General Guidelines

The recommendations in this chapter apply for all roles: system administrators, TYPO3 integrators, editors and strictly speaking even for (frontend) users.

Secure Passwords

It is critical that every user is using secure passwords to authenticate themselfs at systems like TYPO3. Below are rules that should be implemented in a password policy:

  1. Ensure that the passwords you use have a minimum length of 9 or more characters.
  2. Passwords should have a mix of upper and lower case letters, numbers and special characters.
  3. Passwords should not be made up of personal information such as names, nick names, pet’s names, birthdays, anniversaries, etc.
  4. Passwords should not be made out of common words that can be found in dictionaries.
  5. Do not store passwords on Post-it notes, under your desk cover, in your wallet, unencrypted on USB sticks or somewhere else.
  6. Always use a different password for different logins! Never use the same password for your e-mail account, the TYPO3 backend, an online forum and so on.
  7. Change your passwords in regular intervals but not too often (this would make remembering the correct password too difficult) and avoid to re-use the last 10 passwords.
  8. Do not use the “stay logged in” feature on websites and do not store passwords in applications like FTP clients. Enter the password manually every time you log in.

A good rule for a secure password would be that a search engine such as Google should deliver no results if you would search for it. Please note: do not determine your passwords by this idea – this is an example only how cryptic a password should be.

Another rule is that you should not choose a password that is too strong either. This sounds self-contradictory but most people will write down a password that is too difficult to remember – and this is against the rules listed above.

In a perfect world you should use “trusted” computers, only. Public computers in libraries, internet cafés, and sometimes even computers of work colleagues and friends can be manipulated (with or without the knowledge of the owner) and log your keyboard input.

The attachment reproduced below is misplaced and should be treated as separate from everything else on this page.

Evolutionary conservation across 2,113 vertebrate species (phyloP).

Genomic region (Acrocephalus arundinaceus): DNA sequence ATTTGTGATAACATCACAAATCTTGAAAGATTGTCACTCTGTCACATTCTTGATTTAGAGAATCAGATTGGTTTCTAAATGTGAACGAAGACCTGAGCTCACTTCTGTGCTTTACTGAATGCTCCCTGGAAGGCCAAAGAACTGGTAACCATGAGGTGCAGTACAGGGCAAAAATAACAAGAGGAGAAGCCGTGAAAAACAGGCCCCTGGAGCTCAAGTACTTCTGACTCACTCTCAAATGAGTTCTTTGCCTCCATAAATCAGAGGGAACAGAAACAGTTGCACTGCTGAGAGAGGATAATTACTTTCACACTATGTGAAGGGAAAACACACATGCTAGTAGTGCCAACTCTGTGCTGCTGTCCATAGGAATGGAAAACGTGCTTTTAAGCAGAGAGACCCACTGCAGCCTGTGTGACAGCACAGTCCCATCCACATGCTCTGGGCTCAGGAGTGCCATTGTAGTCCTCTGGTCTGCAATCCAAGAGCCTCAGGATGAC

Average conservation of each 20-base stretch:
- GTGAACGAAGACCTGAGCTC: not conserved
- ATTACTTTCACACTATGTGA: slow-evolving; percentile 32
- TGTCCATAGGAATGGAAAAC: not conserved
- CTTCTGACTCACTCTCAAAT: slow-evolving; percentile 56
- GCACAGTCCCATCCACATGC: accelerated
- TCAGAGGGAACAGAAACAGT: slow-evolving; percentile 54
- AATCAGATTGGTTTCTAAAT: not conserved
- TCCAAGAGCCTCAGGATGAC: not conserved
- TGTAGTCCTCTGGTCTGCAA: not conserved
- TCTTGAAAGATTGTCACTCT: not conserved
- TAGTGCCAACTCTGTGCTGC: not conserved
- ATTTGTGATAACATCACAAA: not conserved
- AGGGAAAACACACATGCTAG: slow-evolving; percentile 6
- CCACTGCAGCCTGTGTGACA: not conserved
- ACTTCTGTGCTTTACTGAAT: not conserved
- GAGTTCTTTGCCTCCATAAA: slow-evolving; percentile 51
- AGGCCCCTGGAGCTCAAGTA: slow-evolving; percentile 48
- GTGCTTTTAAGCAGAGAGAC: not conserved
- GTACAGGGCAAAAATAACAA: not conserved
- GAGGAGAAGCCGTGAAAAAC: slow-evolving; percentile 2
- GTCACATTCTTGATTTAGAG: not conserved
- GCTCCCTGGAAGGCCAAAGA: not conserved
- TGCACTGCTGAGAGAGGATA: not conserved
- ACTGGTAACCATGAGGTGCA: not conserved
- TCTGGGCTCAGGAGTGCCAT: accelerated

Operating System and Browser Version

Make sure that you are using up-to-date software versions of your browser and that you have installed the latest updates for your operating system (such as Microsoft Windows, Mac OS X or Linux). Check for software updates regularly and install security patches immediately or at least as soon as possible.

It is also recommended to use appropriate tools for detecting viruses, Trojans, keyloggers, rootkits and other “malware”.

Communication

A good communication between several roles is essential to clarify responsibilities and to coordinate the next steps when updates are required, an attacked site needs to be restored or other security- related actions need to be done as soon as possible.

A central point of contact, for example a person or a team responsible for coordinating these actions, is generally a good idea. This also lets others (e.g. integrators, editors, end-users) know, to whom they can report issues.

React Quickly

TYPO3 is open source software as well as all TYPO3 extensions published in the TYPO3 Extension Repository (TER). This means, everyone can download and investigate the code base. From a security perspective, this usually improves the software, simply because more people review the code, not only a few core developers. Currently, there are hundreds of developers actively involved in the TYPO3 community and if someone discovers and reports a security issue, he/she will be honored by being credited in the appropriate security bulletin.

The open source concept also implies that everyone can compare the old version with the new version of the software after a vulnerability became public. This may give an insight to anyone who has programming knowledge, how to exploit the vulnerability and therefore it is understandable how important it is, to react quickly and fix the issue before someone else compromises it. In other words, it is not enough to receive and read the security bulletins, it is also essential to react as soon as possible and to update the software or deinstall the affected component.